25 August 2020 In General Health

Understanding the associations between types of alcoholic drinks and adiposity has public health relevance, considering that adult overweight and obesity prevalence are increasing worldwide. We aimed to evaluate the association between overall alcohol consumption and types of alcohol drinks with markers of adiposity from the UK Biobank baseline data (n = 280,183, 48.3% female). G

eneralized linear models were used to examine the associations between alcohol consumption with body mass index (BMI) and body fat percentage. Those drinking within the public health guidelines had a lower BMI by 1.34 kg/m(2) (95% CI 1.42, 1.26 kg/m(2)) compared to never drinkers. Association between alcohol consumption and body fat percentage were not statistically significant. Compared to those who never drink wines (red wine, champagne and fortified wine), drinkers of these alcoholic beverages had lower BMI (difference of -0.75 kg/m(2), 95% CI -0.78, -0.72 kg/m(2); -0.48 kg/m(2), 95% CI -0.52, -0.45 kg/m(2); and -0.24 kg/m(2), 95% CI -0.29, -0.18 kg/m(2), respectively).

Beer and spirits drinkers had higher BMI compared to never drinkers of beer and spirits (difference of 0.18 kg/m(2), 95% CI 0.14, 0.22 kg/m(2) and 0.64 kg/m(2), 95% CI 0.61, 0.68 kg/m(2), respectively). Our data did not find a link between alcohol drinking and higher risk of obesity.

25 August 2020 In Drinking Patterns

INTRODUCTION: A significant minority of Australians drink within the 2009 national guidelines. Despite encouragement of low-risk drinking as opposed to consumption patterns associated with greater harm, little is known about the drinking patterns of this group. This paper identifies subgroups of low-risk drinkers and their distinguishable characteristics.

METHODS: Data were sourced from the 2016 National Drug Strategy Household Survey, specifically 8492 adults (18+) who consumed 1-730 Australian standard drinks (ASD; 10 g ethanol) in the past year, and never 5+ ASD on a single occasion. Cluster analysis enabled identification of subgroups from drinking variables. Drinking patterns, socio-demographic characteristics, drinking context and alcohol-related perceptions of subgroups were examined.

RESULTS: Three subgroups were identified. Special occasion drinkers (64.6%) drank low to moderate amounts very infrequently. Regular moderates (19.6%) and Regular sippers (15.8%) drank 5-6 days a week on average, with the average number of ASD per day 1.2 and 0.5, respectively. Special occasion drinkers tended to be younger than members of more regular drinking subgroups. Perceptions of regular alcohol use also differed between Special occasion drinkers and members of the other subgroups.

DISCUSSION: Alcohol consumption patterns among low-risk drinkers are not homogeneous. Younger drinkers who consume at low-risk levels are more likely to report infrequent consumption than moderate regular consumption. A better understanding of low-risk drinkers may help increase the prominence and acceptability of this type of drinking, challenge the normativity of heavier drinking norms and help target campaigns as new information emerges on health risks associated with low-level drinking.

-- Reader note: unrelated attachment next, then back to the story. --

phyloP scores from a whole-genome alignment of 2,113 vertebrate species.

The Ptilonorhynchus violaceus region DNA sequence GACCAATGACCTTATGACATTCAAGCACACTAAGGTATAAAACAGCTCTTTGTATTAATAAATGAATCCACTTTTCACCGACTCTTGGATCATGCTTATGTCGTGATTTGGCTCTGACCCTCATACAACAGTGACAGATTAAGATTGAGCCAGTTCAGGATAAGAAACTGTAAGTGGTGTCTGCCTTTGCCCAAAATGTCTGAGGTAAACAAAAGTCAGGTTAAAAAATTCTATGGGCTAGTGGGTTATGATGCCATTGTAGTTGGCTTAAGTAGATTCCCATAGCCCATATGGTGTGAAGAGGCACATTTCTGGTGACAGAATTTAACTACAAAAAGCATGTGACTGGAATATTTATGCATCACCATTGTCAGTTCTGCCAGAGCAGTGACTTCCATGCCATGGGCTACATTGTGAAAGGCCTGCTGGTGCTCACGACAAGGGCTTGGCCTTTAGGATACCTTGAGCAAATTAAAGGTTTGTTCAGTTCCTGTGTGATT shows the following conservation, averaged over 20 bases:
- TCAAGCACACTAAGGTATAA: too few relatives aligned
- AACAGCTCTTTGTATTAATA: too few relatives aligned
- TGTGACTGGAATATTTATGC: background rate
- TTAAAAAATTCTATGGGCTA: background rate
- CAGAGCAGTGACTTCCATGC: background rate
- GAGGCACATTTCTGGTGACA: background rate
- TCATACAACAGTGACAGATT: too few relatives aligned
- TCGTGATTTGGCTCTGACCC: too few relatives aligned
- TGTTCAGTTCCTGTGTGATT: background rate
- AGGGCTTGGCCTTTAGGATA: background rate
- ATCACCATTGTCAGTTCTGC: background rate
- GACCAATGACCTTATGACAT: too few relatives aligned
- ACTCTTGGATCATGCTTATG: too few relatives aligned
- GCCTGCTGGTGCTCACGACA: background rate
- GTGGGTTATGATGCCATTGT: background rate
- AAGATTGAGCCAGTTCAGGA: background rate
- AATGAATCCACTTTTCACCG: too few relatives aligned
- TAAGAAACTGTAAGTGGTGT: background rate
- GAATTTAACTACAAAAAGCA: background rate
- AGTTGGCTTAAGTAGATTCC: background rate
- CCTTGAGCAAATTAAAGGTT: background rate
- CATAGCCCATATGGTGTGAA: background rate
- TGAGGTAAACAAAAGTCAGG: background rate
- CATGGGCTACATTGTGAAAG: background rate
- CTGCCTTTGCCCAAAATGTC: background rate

24 January 2020 In Drinking Patterns

BACKGROUND: Alcohol consumption, even at low-levels, can not be guaranteed as safe or risk free. Specifically, the 2009 Australian National Health and Medical Research Council drinking guidelines recommend that adults should not drink more than two standard drinks on any day on average, and no more than four drinks on a single occasion. Nearly 40% of Australians aged 12 years and older drink alcohol but don't exceed these recommended limits, yet adult low-risk drinkers have been largely overlooked in Australian alcohol survey research, where they are usually grouped with abstainers. This paper examines the socio-demographic profile of low-risk drinking adults (18+ years old), compared to those who abstain.

METHODS: Data from the 2013 National Drug Strategy Household Survey were used. In the past 12 months, 4796 Australians had not consumed alcohol and 8734 had consumed alcohol at low-risk levels, accounting for both average volume and episodic drinking (hereafter low-risk).

RESULTS: Multivariate logistic regression results indicated that low-risk drinkers were more likely to be older, married, Australian-born, and reside in a less disadvantaged neighbourhood compared with abstainers. There was no significant difference by sex between low-risk drinkers and abstainers.

CONCLUSIONS: The socio-demographic profile of low-risk drinkers differed from that of abstainers. Combining low-risk drinkers and abstainers into a single group, which is often the practice in survey research, may mask important differences. The study may support improved targeting of health promotion initiatives that encourage low-risk drinkers not to increase consumption or, in view of increasing evidence that low-risk drinking is not risk free, to move towards abstinence.

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